What’s Happening in Swift 5.10

Chetan Aggarwal
3 min readMar 23, 2024

--

One step more further to safety by eliminating programing mistakes at compile time. Swift have already catered many undefined behavior which we can witness in the C-based languages.

Data races

A data race occurs when the same memory is accessed from multiple threads without synchronization, and at least one is a write access. This leads to unpredictable behavior as the order of execution determines the outcome. For instance, if two different threads access the same String property where one thread writes to it, causing at least one write access, this situation exemplifies a data race. The behavior becomes unpredictable depending on whether the print statement or the write operation is executed first. In short a data race signifies a scenario where concurrent threads access shared memory without proper synchronization, leading to potential issues like unexpected behavior and crashes in the code.

import Foundation

var sharedValue = 0
let queue = DispatchQueue(label: "com.example.concurrentQueue", attributes: .concurrent)

for _ in 0..<10 {
queue.async {
for _ in 0..<1000 {
sharedValue += 1
}
}
}

// To ensure all tasks are completed before printing the final value
queue.sync {}
print("Final value of sharedValue: \(sharedValue)")

Data Isolation

Data isolation refers to the mechanism that prevents data races by ensuring that memory is accessed in a controlled manner, allowing the compiler to reason about how data is accessed and when. It involves protecting shared data from concurrent access by multiple threads without proper synchronization. Data isolation is achieved through features like actors, which provide a model for isolating state in concurrent programs to eliminate data races.

By enforcing data isolation, Swift can avoid data races by ensuring that only one thread can access a specific piece of memory at a given time, thus preventing conflicting read and write operations that lead to unpredictable behavior. This approach makes concurrent programming safer and more reliable by eliminating the risk of data races, which can cause crashes and errors due to corrupted internal state when multiple threads access the same memory concurrently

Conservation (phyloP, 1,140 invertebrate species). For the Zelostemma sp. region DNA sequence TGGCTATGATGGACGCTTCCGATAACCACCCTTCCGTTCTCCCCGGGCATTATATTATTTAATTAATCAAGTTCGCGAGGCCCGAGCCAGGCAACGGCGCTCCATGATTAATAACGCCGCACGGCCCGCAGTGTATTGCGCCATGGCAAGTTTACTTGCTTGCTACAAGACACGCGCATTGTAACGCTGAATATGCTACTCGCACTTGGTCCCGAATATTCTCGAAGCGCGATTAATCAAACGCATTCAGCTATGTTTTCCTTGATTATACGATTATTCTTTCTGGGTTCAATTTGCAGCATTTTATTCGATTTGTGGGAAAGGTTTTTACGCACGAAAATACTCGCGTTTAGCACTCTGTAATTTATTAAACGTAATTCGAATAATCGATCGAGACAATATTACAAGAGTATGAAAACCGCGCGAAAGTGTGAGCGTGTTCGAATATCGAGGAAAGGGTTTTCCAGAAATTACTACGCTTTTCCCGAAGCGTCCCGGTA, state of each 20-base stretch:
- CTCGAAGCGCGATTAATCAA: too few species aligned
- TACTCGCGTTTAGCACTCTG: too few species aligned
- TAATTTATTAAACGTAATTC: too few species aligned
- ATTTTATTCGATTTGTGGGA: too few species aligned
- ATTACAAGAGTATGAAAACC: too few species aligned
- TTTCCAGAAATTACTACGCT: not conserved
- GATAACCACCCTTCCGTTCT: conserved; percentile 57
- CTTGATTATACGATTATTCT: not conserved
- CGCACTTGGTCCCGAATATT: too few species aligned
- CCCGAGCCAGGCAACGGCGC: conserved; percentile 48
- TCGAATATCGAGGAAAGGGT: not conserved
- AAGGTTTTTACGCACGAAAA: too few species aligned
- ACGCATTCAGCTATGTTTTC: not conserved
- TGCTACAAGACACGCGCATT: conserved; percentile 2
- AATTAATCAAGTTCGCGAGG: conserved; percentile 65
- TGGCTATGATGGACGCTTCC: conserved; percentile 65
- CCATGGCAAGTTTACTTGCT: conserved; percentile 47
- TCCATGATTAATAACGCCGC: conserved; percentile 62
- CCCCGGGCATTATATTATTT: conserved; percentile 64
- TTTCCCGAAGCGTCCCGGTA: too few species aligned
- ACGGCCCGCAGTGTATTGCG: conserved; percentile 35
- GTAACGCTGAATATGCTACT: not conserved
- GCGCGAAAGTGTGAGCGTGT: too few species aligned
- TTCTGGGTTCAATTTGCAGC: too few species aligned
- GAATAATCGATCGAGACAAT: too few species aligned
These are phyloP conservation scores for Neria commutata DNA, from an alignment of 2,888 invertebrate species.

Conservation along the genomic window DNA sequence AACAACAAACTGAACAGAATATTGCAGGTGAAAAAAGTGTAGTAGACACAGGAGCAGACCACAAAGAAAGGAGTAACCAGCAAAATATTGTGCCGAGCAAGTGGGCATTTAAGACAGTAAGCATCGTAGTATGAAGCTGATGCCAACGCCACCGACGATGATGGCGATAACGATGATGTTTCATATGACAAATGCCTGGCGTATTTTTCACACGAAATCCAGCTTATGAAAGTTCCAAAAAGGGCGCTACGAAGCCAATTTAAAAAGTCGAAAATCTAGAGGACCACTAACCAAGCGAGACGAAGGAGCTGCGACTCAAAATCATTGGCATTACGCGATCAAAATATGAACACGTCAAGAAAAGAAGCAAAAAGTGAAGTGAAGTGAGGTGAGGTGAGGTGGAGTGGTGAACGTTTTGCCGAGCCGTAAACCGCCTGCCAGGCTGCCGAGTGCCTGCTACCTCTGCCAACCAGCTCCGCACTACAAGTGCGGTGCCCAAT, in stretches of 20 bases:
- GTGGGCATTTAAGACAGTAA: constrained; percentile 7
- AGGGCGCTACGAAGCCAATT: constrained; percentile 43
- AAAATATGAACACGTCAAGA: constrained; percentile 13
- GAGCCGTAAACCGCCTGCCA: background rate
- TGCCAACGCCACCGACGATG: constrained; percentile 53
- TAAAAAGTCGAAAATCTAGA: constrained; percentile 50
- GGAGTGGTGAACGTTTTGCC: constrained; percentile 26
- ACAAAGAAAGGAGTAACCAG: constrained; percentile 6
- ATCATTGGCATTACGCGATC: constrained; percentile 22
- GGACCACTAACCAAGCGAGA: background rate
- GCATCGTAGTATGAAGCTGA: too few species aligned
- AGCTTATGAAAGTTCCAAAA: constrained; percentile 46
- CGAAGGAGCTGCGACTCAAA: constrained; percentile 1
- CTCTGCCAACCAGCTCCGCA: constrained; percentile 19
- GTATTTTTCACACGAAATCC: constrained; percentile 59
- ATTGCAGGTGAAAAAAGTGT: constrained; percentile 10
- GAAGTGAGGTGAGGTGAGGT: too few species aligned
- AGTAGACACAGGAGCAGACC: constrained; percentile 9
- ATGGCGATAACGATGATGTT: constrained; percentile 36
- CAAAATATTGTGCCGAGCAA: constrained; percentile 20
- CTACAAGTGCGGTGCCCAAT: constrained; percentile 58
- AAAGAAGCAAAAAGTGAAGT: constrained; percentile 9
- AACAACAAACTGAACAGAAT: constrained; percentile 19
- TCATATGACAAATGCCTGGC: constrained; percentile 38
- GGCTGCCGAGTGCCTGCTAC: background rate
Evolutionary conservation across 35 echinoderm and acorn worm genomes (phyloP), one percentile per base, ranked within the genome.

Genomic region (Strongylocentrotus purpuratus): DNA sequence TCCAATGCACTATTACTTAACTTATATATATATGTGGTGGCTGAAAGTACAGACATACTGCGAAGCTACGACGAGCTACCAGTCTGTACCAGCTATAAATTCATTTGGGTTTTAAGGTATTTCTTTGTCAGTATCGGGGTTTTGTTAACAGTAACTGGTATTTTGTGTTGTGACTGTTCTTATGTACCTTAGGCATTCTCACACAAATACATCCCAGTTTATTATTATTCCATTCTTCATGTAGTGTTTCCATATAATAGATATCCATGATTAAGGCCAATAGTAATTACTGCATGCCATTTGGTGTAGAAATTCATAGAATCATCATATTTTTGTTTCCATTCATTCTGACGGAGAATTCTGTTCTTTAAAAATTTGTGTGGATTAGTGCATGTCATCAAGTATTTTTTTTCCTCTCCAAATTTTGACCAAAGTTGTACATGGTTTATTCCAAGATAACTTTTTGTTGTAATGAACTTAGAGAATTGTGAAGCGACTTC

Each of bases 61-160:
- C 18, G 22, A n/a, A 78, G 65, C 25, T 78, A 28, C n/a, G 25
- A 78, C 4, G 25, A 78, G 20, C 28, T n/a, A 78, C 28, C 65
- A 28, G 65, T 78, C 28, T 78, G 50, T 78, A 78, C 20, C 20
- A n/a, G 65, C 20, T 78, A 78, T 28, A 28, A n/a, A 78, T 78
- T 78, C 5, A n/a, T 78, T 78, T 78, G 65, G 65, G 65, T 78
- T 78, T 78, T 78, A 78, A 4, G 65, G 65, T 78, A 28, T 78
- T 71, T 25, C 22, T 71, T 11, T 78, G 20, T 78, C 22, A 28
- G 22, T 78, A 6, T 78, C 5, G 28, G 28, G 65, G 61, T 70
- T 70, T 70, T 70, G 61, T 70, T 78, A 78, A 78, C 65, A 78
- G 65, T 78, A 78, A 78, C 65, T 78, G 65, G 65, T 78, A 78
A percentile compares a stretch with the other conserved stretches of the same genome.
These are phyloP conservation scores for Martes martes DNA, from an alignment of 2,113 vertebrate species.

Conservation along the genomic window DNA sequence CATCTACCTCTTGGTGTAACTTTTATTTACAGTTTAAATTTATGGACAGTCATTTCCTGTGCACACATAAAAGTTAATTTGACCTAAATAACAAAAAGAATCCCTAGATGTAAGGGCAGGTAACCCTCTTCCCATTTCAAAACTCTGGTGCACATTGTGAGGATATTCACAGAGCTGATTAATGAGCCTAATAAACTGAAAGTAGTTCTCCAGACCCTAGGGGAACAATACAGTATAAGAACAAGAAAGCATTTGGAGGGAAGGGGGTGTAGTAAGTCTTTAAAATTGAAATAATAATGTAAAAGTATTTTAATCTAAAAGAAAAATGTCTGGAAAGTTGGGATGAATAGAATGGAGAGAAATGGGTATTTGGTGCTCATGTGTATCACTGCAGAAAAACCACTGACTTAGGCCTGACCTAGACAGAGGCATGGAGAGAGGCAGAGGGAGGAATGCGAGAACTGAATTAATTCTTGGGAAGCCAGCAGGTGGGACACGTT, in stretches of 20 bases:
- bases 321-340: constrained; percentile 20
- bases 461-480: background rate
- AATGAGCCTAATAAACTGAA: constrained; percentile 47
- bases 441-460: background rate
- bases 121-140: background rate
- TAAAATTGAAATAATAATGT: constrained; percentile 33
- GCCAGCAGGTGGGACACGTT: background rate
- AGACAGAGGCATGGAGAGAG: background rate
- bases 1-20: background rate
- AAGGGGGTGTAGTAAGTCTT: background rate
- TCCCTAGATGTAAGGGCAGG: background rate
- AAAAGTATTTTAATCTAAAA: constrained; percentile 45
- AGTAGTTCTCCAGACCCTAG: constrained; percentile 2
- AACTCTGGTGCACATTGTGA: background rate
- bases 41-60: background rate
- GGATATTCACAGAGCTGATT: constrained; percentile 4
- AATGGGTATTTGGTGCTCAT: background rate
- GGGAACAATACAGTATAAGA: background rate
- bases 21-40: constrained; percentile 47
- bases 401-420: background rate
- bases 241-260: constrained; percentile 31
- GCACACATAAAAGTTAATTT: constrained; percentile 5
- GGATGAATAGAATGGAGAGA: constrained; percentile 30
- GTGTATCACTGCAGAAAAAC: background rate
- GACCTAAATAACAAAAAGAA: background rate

actor SharedCounter {
private var count = 0
func increment() { count += 1 }
func getCount() -> Int { return count }
}

let counter = SharedCounter()
let queue = DispatchQueue(label: "com.example.concurrentQueue", attributes: .concurrent)

for _ in 0..<10 {
queue.async {
counter.increment()
}
}

// To ensure all tasks are completed before printing the final count
queue.sync {}
print("Final count: \(counter.getCount())")

What’s there in swift 5.10

Here comes the Full Data Isolation, in Swift 5.10, the language enhances data-race safety across all aspects and addresses issues in Sendable and actor isolation checks to bolster complete concurrency verification.

We can enable it by marking the compiler flag “-strict-concurrency=complete”. This identifies potential data races during compilation, except when explicitly opting out with nonisolated(unsafe) or @unchecked Sendable annotations for specific scenarios.

For instance, in Swift 5.9, a code snippet like the following could lead to data races due to incorrect isolation handling:

@MainActor
class MyModel {
static let shared = MyModel()

private init() {
MainActor.assertIsolated()
}
}

func useShared() async {
let model = MyModel.shared
}

await useShared()

Swift 5.10 under “-strict-concurrency=complete” warns about synchronous access to @MainActor-isolated variables, suggesting asynchronous access for data-race prevention.

Unsafe Opt-Outs

Unsafe opt-outs like @unchecked Sendable conformances are crucial for indicating code safety from data races when compiler verification is challenging.

In Swift 5.10, a new keyword “nonisolated(unsafe)” is introduced to opt out of actor isolation checks for stored properties and variables, offering more granular control over concurrency safety.

For example, applying nonisolated(unsafe) to global/static variables can address concurrency warnings without compromising safety:

import Dispatch

struct MyData {
static let cacheQueue = DispatchQueue(…)
nonisolated(unsafe) static var globalCache: [MyData] = []
}

nonisolated(unsafe) eliminates the need for @unchecked Sendable wrappers in scenarios where specific instances require opt-out from Sendable constraints across isolation boundaries.

A step forward to swift 6.0

In swift 6.0 we can expect full data isolation by default, which would be enthralling change in swift development.

Thank you for reading 🧑🏻‍💻

Be sure to clap 👏🏼 and follow 🚶🏻‍♂️

Questions❓Feedback 📫 — please drop you comments 💭

If you like this article, feel free to share it with your friends 📨

Follow me: Linkedin | X(Twitter) | Github 🤝🏼

--

--